A powerful car bomb exploded Wednesday near Libya’s Foreign Ministry building in the heart of the eastern coastal city of Benghazi, security officials said, exactly one year after an attack there killed the U.S. ambassador and three other Americans.
CBS The early morning blast targeted a building that once housed the U.S. Consulate under the rule of King Idris, who former Libyan dictator Muammar Qaddafi overthrew in a 1969 bloodless coup. The explosion caused no serious casualties, though several passers-by were slightly wounded, officials said.
The bomb blew out a side wall of the building, leaving desks, filing cabinets and computers strewn among the concrete rubble. It also damaged the Benghazi branch of the Libyan Central Bank along a major thoroughfare in the city.
No group immediately claimed responsibility for the attack. The car bombing comes exactly one year after al Qaeda-linked militants stormed the U.S. mission in Benghazi and a nearby U.S. building, killing U.S. Ambassador Chris Stevens and three other Americans. Car bombs and drive-by shootings since the end the civil war routinely kill security officials in Benghazi, the birthplace of the uprising.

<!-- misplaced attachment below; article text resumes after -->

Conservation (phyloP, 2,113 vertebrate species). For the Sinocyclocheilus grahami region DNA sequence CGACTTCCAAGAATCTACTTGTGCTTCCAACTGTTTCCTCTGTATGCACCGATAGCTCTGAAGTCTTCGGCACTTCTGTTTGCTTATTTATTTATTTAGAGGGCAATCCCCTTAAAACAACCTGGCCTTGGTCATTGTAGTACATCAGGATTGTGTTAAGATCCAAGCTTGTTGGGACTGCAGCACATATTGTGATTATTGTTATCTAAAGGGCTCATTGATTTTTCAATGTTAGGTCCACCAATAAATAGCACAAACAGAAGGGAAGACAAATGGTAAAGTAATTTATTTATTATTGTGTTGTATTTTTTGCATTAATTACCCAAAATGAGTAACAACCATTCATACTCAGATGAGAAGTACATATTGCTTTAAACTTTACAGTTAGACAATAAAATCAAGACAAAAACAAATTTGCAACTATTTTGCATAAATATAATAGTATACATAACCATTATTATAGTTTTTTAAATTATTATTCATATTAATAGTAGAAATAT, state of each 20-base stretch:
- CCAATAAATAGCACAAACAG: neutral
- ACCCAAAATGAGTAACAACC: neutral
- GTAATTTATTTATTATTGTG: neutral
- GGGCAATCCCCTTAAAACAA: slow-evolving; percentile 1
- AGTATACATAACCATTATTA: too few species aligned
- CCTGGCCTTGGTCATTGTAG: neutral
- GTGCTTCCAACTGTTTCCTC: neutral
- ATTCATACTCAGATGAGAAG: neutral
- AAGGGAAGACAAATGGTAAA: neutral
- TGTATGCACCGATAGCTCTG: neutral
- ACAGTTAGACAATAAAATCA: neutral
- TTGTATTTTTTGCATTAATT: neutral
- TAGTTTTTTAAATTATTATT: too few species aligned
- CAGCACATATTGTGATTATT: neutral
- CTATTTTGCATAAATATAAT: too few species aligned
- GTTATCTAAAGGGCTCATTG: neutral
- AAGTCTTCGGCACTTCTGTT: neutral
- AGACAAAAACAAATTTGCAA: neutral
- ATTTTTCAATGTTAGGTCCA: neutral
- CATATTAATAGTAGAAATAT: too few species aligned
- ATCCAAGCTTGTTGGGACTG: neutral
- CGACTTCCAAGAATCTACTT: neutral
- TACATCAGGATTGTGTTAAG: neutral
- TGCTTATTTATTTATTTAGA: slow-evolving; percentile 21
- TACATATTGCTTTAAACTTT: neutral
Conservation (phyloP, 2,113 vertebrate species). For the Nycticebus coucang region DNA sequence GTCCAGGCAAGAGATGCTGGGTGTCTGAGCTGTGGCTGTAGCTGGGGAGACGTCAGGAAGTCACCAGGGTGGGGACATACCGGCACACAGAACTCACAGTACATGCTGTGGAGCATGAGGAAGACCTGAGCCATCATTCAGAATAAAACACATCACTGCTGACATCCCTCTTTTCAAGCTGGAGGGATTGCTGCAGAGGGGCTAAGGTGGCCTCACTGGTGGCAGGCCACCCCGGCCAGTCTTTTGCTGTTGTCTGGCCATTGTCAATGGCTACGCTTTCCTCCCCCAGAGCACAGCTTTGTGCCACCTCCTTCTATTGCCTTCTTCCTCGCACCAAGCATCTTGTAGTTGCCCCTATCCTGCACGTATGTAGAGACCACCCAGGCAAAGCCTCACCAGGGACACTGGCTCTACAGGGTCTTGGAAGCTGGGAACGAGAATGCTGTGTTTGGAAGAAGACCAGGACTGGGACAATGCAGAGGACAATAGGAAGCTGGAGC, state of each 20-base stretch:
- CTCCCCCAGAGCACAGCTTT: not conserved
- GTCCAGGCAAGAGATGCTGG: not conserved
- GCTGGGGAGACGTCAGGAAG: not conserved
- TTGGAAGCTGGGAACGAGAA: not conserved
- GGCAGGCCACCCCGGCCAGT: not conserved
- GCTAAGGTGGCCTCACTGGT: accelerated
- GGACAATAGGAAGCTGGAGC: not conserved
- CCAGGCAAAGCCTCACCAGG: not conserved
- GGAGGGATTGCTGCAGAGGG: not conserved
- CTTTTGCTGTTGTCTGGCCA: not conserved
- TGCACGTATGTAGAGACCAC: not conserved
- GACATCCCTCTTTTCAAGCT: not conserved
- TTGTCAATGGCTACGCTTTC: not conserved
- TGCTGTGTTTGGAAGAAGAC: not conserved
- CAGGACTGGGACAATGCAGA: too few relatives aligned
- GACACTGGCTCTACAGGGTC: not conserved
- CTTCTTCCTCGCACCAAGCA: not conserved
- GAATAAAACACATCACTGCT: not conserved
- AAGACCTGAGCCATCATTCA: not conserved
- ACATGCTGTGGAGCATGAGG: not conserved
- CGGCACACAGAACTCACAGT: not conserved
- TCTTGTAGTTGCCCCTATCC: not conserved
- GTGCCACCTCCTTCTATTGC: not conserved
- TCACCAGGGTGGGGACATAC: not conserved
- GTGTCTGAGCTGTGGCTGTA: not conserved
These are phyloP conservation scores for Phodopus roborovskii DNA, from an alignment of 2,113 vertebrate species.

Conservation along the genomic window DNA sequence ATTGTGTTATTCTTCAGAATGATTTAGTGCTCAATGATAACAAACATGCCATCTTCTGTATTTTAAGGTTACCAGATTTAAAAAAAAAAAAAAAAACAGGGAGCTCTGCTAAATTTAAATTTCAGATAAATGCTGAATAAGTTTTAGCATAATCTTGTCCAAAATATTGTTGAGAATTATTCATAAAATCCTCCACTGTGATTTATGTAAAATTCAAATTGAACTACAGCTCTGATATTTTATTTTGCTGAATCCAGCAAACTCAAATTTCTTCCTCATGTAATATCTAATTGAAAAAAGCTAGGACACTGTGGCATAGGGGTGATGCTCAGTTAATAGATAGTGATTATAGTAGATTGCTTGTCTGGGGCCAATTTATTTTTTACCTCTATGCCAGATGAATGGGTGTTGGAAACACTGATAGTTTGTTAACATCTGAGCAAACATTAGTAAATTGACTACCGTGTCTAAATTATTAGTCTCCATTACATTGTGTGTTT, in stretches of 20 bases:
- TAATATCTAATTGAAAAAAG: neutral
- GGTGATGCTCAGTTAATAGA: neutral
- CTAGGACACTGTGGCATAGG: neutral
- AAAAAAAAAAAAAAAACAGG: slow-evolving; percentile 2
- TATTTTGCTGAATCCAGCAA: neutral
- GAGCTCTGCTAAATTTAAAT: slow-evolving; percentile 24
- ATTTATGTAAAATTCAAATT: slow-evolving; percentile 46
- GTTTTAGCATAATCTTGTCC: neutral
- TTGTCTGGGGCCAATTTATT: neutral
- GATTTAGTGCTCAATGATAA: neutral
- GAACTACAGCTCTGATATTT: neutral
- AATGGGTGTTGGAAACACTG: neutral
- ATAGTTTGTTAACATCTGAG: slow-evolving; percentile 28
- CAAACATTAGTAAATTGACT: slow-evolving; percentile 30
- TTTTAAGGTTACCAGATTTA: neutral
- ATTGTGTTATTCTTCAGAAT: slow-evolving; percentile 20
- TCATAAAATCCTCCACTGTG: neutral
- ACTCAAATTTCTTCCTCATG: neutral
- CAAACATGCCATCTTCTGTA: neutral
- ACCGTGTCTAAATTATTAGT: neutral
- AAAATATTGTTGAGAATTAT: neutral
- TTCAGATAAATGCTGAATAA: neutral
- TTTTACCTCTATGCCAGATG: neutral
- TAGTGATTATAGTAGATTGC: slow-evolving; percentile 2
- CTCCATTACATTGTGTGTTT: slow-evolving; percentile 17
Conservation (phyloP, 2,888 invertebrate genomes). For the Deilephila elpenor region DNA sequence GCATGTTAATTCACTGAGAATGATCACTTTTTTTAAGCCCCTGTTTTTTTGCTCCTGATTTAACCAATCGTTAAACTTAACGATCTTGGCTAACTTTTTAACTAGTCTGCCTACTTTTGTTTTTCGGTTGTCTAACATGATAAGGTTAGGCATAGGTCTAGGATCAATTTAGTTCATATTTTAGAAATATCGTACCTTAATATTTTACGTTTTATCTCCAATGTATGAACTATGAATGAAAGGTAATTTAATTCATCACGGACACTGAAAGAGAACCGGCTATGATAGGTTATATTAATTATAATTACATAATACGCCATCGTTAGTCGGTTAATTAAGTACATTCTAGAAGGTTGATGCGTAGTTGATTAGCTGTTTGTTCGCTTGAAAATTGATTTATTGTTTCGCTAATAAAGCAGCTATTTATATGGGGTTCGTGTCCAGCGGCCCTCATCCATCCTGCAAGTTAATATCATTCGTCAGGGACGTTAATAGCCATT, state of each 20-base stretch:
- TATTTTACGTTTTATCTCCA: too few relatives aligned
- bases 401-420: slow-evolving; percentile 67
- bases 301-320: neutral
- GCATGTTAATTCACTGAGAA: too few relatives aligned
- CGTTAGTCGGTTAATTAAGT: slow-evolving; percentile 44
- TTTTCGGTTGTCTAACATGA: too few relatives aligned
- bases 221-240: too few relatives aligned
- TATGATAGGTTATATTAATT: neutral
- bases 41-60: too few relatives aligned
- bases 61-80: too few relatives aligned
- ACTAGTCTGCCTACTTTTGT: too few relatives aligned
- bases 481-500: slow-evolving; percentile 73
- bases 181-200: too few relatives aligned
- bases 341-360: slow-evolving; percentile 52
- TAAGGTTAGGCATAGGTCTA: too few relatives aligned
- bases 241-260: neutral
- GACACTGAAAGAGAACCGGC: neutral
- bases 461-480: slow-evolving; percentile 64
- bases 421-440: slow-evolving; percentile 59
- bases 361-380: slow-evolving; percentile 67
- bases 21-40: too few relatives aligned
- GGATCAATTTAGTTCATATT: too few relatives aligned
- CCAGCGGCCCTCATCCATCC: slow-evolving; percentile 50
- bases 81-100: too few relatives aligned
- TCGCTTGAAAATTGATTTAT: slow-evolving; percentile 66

Tawfiq Breik, a lawmaker with the liberal-leaning National Forces Alliance, said that the attacks will continue as long as Libya lacks a strong national army and police. “Even with so many officials assassinated, no one held accountable,” Breik said. “No one arrested. The state is disabled.”
The Associated Press reported in May that American officials had identified five men who might be responsible for the attack. Some in the photographs are thought to be members of Ansar al-Shariah, the Libyan militia group whose fighters were seen near the consulate prior to the violence. Other witnesses reported seeing the leader of an Islamist militia group called Abu Obaida Bin Jarrah, whom U.S. officials told the AP is among the suspects in the sealed indictment.